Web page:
The signs of the time are also shown through the use of specific camera shots, which humble the characters and show their frailty. Long Shots, in particular, are used to exemplify the smallness of the characters (without power) in the vastness of the world around them. In the scene in which the
Rear Window was originally a short story called It To see what they see, and compare our own thoughts with the evolution of the characters and the story. The dexterity of the images, and the impact that each scene has in portraying this theme, guide the viewer throughout the film with little use of dialogue and action. Our central character “Jeff,” is struggling with his casted imprisonment, his need for adventure is apparent as he watches outside his window. Conflicted with his girlfriend and conflicted with his theories, his character becomes more palpable, we begin to realize what is going on not only on the outside of him, but the inside of him as well. The aspects of the outside courtyard and the visual isolation of each apartment, help depict the humanity of each individual and sympathy for even the darkest characters. Hitchcock uses his camera, just as our protagonist does, to focus with him. The camera angles are depicted in a way to which we react with the character, rather than at the character, and eventually expose the minor elements of the story that bring to fruition the suspense of the movie and the thrills of discovery.
Furthermore, Vant Sant makes statements which are just as strong through his use of camera angles and shots. Together with the film’s cinematographer, Jean-Yves Escoffier, he creates a mise-en-scene which is striking and powerful
Through the use of high and low angles (“a shot that is made by placing the camera above the subject angled downward” and “a shot made by placing the camera below the subject angled upward” respectfully defined by Jon Lewis, author of The Essential Cinema), are almost balanced in this scene. (Lewis) For example, during the first part of the scene, Mrs. Kane, Susan Alexander, and Mr. Gettys are seen as closer to the camera and at a low angle. This could possibly demonstrate that they are more active in the scene than Mr. Kane. Meanwhile, it appears that Mr. Kane is shorter and smaller than the other characters, again hinting at his inability to control the situation.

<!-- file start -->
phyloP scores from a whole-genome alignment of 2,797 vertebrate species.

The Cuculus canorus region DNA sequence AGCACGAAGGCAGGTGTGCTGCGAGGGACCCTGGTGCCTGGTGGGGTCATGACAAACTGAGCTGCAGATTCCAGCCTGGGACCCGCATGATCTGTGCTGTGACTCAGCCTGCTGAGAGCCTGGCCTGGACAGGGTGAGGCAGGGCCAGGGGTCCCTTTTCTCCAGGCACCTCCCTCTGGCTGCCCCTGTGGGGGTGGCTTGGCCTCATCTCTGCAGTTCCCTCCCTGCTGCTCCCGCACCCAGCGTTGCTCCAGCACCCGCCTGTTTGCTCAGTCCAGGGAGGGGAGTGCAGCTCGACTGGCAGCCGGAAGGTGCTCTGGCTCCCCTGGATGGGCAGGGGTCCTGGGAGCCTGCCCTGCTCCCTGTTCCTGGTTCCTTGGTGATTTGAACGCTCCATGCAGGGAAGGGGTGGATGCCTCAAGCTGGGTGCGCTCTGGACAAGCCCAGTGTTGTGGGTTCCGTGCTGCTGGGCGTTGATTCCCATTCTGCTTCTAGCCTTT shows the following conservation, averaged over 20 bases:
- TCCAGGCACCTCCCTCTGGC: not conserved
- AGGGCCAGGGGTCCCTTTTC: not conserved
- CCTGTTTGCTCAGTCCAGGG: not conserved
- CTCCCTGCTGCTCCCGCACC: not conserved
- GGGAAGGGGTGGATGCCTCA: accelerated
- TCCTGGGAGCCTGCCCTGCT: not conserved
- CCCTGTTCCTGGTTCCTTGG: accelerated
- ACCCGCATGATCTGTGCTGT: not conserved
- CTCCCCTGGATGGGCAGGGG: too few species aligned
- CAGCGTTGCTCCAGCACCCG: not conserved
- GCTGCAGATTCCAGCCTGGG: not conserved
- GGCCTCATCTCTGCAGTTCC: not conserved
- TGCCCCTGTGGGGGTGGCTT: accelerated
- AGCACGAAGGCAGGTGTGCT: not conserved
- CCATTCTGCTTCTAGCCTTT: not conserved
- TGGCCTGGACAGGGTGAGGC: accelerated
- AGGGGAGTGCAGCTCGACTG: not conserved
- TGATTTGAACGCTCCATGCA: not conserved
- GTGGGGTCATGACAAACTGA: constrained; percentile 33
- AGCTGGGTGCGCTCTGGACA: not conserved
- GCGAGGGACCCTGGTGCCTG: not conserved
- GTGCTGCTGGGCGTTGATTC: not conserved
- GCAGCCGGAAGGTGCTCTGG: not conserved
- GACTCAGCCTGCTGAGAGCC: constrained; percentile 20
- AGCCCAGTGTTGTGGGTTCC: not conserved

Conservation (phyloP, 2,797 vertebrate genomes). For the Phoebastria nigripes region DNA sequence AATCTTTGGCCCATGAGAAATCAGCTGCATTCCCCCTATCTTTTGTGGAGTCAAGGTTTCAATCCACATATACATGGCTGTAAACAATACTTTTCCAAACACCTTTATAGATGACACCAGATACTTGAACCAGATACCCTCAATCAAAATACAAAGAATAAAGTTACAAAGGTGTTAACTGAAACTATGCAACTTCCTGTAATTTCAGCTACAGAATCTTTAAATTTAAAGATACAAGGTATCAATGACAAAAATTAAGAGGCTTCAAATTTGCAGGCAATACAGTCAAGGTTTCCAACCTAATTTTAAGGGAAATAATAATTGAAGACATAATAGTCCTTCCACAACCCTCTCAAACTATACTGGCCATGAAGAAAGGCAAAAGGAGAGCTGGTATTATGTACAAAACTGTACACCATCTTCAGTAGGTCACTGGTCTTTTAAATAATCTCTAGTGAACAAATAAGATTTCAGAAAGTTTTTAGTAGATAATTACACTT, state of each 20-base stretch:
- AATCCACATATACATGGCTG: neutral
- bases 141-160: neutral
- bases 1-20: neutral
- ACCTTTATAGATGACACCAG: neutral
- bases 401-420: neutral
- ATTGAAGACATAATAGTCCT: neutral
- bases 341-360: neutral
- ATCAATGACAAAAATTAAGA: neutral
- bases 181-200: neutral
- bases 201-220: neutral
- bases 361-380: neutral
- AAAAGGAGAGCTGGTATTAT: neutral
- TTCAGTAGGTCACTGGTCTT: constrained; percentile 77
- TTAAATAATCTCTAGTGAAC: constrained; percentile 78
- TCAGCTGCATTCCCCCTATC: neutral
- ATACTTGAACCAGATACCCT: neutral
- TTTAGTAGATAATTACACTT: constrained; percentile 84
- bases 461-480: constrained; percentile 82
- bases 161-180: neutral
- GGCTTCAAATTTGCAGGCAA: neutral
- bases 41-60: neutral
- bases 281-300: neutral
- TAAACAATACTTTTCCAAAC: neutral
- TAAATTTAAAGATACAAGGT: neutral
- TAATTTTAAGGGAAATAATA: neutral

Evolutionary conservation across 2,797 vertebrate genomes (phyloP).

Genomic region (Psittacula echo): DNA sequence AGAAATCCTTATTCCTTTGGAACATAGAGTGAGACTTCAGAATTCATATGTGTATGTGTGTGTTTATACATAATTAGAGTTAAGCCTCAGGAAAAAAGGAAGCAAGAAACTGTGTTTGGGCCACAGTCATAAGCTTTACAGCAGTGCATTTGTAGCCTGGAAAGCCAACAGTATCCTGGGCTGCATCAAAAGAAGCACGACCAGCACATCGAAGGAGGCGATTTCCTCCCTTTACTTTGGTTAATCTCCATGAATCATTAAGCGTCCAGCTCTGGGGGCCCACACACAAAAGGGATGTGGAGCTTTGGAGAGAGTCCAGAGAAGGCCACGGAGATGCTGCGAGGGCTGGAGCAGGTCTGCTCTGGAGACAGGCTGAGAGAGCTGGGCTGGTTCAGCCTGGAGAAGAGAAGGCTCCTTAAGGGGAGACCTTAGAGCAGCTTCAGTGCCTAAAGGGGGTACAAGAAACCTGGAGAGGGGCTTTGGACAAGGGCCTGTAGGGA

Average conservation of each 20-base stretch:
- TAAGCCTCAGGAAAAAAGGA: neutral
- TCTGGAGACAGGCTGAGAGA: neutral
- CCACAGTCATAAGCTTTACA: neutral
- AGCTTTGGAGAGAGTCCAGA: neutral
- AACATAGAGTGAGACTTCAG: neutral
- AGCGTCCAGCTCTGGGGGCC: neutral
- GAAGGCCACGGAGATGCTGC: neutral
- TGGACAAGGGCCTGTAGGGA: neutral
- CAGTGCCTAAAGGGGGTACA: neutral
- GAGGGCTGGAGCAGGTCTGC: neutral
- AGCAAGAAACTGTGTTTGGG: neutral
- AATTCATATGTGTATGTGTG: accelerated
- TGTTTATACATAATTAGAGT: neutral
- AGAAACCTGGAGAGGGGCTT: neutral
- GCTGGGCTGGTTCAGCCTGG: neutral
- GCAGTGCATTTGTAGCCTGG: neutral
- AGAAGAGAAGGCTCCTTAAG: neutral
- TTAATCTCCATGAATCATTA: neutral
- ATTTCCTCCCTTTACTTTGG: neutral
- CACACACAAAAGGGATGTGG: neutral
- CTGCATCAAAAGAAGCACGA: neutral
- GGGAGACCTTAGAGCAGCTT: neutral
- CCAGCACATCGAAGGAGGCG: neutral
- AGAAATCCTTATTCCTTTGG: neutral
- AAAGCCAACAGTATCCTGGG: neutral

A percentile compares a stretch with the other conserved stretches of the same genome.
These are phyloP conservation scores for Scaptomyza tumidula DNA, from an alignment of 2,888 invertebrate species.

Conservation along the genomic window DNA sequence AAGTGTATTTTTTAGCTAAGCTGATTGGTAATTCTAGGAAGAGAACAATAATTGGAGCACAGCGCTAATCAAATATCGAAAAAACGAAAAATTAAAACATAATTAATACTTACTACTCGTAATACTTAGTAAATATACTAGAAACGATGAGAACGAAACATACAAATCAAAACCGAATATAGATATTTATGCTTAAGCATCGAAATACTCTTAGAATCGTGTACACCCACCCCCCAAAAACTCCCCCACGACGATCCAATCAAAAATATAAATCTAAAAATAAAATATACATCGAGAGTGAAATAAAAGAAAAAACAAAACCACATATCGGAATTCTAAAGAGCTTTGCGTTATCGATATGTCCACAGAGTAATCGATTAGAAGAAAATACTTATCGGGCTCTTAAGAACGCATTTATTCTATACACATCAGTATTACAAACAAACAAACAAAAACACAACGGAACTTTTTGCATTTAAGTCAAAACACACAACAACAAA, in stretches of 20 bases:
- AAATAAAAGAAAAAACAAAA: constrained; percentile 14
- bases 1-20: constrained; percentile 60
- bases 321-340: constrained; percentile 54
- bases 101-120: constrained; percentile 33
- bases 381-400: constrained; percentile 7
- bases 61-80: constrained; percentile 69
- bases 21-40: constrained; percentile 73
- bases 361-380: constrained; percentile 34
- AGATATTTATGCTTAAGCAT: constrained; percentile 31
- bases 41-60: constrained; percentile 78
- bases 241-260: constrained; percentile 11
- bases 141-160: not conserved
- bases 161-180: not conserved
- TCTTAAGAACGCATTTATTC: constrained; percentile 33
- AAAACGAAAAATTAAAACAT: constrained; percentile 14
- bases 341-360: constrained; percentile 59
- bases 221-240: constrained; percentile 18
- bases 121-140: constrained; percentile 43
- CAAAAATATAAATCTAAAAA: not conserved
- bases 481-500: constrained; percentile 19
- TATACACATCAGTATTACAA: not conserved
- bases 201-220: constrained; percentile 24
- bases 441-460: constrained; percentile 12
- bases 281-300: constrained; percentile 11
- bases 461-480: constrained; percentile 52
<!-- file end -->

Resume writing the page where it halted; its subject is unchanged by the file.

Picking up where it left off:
Forman presents this film and plot to us in a direct and simple manner. The camera will zoom in on a personality without trying to conceal the detail of its being there. As a viewer you can feel the camera moving forward and zooming in and are persuaded to incline into the screen yourself.
The director mainly used eye level shots, to leave it up to the audience to judge the two main characters of the movie, although certain power struggles in the film are shown from high angles to illustrate someone dominating a conversation or argument. Figgis also uses some point of view shots to show the imbalance during Ben’s drunken periods where the camera is placed at an oblique angle to show tension and approaching movements. The images in the film are in high contrast with streaks of blackness and harsh shafts of light to underline the dramatic events that occur.
The directors chosen camera technique, a simple two composition that progresses the scene a steady pace, forces the audience to feel a part of the awkward exchange; obviously, a quality of film that could not be as profoundly achieved through the narrative in the novel.
Part One (Plot Summary) "Rain Man" directed by Barry Levinson was released in 1988.The story of this movie takes place in the United States (Cincinnati, Ohio) in 1988. Similar to John Steinbeck's Of Mice And Men, the story of this movie